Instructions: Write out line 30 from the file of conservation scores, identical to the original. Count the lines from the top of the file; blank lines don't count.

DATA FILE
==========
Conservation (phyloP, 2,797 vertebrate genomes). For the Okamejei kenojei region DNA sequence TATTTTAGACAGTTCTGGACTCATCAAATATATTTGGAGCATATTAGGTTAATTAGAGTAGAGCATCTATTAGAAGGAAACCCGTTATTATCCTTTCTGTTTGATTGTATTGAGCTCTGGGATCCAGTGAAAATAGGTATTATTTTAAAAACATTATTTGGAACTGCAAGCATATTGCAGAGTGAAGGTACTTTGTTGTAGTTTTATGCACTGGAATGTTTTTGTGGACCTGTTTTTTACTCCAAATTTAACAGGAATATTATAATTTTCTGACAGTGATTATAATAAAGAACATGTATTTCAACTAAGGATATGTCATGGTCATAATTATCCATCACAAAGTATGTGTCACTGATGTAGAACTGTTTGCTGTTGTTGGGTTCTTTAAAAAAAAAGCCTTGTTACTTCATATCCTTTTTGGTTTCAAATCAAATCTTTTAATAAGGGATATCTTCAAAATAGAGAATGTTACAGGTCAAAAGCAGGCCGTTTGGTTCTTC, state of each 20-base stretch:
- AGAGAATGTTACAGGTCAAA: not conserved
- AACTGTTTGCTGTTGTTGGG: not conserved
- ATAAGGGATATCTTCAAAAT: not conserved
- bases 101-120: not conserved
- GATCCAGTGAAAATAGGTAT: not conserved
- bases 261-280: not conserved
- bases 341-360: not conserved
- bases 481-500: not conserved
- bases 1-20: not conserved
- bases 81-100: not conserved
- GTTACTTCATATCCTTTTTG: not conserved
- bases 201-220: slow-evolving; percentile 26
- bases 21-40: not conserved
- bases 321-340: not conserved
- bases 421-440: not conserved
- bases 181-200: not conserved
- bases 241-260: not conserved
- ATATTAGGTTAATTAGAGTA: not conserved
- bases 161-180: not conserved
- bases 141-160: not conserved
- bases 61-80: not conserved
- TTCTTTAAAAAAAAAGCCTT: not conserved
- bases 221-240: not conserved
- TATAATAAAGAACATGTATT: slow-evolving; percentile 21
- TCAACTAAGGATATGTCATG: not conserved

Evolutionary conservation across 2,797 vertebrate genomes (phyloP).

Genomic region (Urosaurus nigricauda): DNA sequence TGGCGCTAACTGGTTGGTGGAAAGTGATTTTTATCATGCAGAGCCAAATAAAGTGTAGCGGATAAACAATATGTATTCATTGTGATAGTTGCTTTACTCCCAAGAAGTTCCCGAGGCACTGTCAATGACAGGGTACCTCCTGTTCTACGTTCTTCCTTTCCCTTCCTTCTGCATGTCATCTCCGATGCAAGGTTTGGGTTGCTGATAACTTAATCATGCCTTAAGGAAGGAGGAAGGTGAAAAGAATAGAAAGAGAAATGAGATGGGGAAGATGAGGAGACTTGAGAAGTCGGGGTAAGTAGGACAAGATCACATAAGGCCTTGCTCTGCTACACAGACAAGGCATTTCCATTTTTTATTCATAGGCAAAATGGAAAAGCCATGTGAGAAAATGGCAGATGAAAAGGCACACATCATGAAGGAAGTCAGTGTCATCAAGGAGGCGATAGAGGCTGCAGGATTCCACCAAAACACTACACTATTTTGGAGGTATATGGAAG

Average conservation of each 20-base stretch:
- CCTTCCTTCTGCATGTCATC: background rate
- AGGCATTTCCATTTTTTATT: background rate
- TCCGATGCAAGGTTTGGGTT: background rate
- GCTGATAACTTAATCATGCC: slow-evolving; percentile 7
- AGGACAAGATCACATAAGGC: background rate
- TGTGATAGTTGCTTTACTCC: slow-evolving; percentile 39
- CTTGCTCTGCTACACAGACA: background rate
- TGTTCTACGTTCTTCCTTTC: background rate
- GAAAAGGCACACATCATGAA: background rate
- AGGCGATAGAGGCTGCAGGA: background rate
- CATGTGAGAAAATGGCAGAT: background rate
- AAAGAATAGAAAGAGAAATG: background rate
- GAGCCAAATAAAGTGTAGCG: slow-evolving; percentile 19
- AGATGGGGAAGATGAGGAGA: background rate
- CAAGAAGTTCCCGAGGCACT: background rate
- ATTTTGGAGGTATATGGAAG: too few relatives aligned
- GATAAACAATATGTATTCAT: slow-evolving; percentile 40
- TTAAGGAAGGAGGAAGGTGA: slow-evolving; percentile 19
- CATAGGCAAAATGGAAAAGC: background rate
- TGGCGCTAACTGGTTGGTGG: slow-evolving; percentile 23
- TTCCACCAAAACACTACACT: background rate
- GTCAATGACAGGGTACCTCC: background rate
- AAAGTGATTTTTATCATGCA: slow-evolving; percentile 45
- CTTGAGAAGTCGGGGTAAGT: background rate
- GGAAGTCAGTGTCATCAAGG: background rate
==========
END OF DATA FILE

- CCTTCCTTCTGCATGTCATC: background rate